“You might say we focus on the tough stuff….”
James Kaufman, Abbott House CEO
The heart of our work at Abbott House is dedicated to helping human beings recover from deep trauma, or intervening to prevent and minimize trauma in the first place.
We support nearly 2,500 children in foster care, unaccompanied immigrant children, struggling families and adults with developmental disabilities in the New York Metropolitan Area and the Hudson Valley. We build lasting foundations to support children, families and adults with complex needs.
They frequently come to us from trauma-ridden pasts and often have lost their sense of place in the world. They come to us with the notion of a future that is stalled in the present. Our goal is to help them create a durable sense of family, home and community, and prepare them for a promising future.
Family comes first at Abbott House. We work hard to reunite families and create new ones so those entrusted to our care feel a sense of belonging rooted in hope and community.
Our work is not intended to be a 'fix,' rather it is a conscious investment in individuals and indirectly, their communities. We use the term durable foundations to describe the essence of our work. "Durable" means lasting and dependable. "Foundations" means fundamental, a basic girding to individual's makeup that is a repository of resilience and skills to be relied on in times good and bad.
Our purpose at Abbott House is to build promising futures for human beings with complex needs. We’ve been engaged in this work in the Hudson Valley and New York Metropolitan Area for more than 50 years.
Our vision for Abbott House is to be recognized as a pre-eminent trauma & prevention –focused practice for complex care. This means continuous expansion of our service capacities and wherewithal as an institution. More fundamentally, it means a drive to create a culture and professional team with a student mindset, always learning and training to stay abreast of evolving knowledge, methods and standards of care.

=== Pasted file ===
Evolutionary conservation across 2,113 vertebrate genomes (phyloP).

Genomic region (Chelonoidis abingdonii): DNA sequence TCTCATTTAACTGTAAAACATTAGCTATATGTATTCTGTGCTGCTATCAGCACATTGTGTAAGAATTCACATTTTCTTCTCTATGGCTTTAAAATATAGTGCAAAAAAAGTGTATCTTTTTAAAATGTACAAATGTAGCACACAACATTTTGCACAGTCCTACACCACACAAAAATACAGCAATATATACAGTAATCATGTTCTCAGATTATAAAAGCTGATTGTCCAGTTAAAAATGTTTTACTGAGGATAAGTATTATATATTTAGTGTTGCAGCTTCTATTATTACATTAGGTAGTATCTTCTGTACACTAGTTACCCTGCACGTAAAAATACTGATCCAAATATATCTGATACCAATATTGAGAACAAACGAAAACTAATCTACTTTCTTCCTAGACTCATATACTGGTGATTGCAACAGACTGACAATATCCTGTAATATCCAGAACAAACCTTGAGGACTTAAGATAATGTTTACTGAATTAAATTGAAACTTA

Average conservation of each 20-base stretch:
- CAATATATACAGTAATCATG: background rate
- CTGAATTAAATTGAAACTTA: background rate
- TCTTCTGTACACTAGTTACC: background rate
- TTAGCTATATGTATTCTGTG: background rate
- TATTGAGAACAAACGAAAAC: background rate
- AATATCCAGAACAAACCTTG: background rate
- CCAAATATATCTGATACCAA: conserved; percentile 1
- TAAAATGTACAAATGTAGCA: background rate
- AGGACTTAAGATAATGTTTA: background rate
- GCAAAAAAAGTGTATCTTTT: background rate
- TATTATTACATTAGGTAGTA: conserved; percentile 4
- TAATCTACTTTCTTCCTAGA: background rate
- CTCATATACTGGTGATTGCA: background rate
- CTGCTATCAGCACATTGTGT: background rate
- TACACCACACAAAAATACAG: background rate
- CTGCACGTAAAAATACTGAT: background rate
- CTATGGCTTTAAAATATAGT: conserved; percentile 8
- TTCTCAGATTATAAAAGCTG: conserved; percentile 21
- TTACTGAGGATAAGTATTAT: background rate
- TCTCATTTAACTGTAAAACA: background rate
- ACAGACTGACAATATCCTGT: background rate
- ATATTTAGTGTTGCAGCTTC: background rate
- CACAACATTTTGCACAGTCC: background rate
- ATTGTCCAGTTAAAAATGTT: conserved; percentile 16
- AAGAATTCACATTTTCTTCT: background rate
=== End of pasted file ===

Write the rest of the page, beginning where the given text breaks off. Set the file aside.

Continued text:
In our view, expertise in trauma and prevention are and will be the cornerstones of pre-eminent practice. Trauma is a pervasive, often silent phenomenon that impacts us all. It throws barriers and roadblocks into the way of healthy human development. And in its extreme forms, it can be devastating.
The heart of our work at Abbott House will always be about helping human beings recover from deep trauma, or intervening to prevent and minimize trauma in the first place. To continuously improve our effectiveness, we need our entire staff to receive ongoing training to be able to bring a therapeutic mindset to all of their work, regardless of their role or title.
A profound understanding of disability, intellectual and developmental, is another cornerstone of our effectiveness with populations that have complex needs. The evolution of our work with adults with disability grew naturally out of our work with children and adolescents. As our understanding of this phenomenon continues to deepen, we see wider application for our understanding and methods across the entirety of what we do. Like trauma and prevention, disability as a phenomenon will become more and more central to the excellence of our work.
We see that rigorous evolution of our service and learning is the key to maintaining a practice at the highest standards of the profession, and to become more widely known as the ‘go to’ institution for complex care.
If the work we do and our vision to evolve strike a chord in you, please connect with us about some of the specific investments you might make to help us realize our vision.
The children and adults we work with have often lost a sense of their place in the world, and their notion of future is stalled somewhere in the present. Our goal is to help them create a durable sense of family, home and community and, in so doing, prepare them for a more promising future.
Our work is driven by the conviction that trauma is a pervasive and widespread phenomenon that impacts us all – throwing barriers and roadblocks into the way of healthy human development. In the case of extreme or ongoing trauma the impact can be devastating. Essentially, our work is about helping others overcome and recover from deep complex trauma.
We approach our work with open-minded humility; an awareness that as our understanding human development deepens, so too standards of care will evolve and improve. We want always to be at the forefront of open-minded thinking and practice.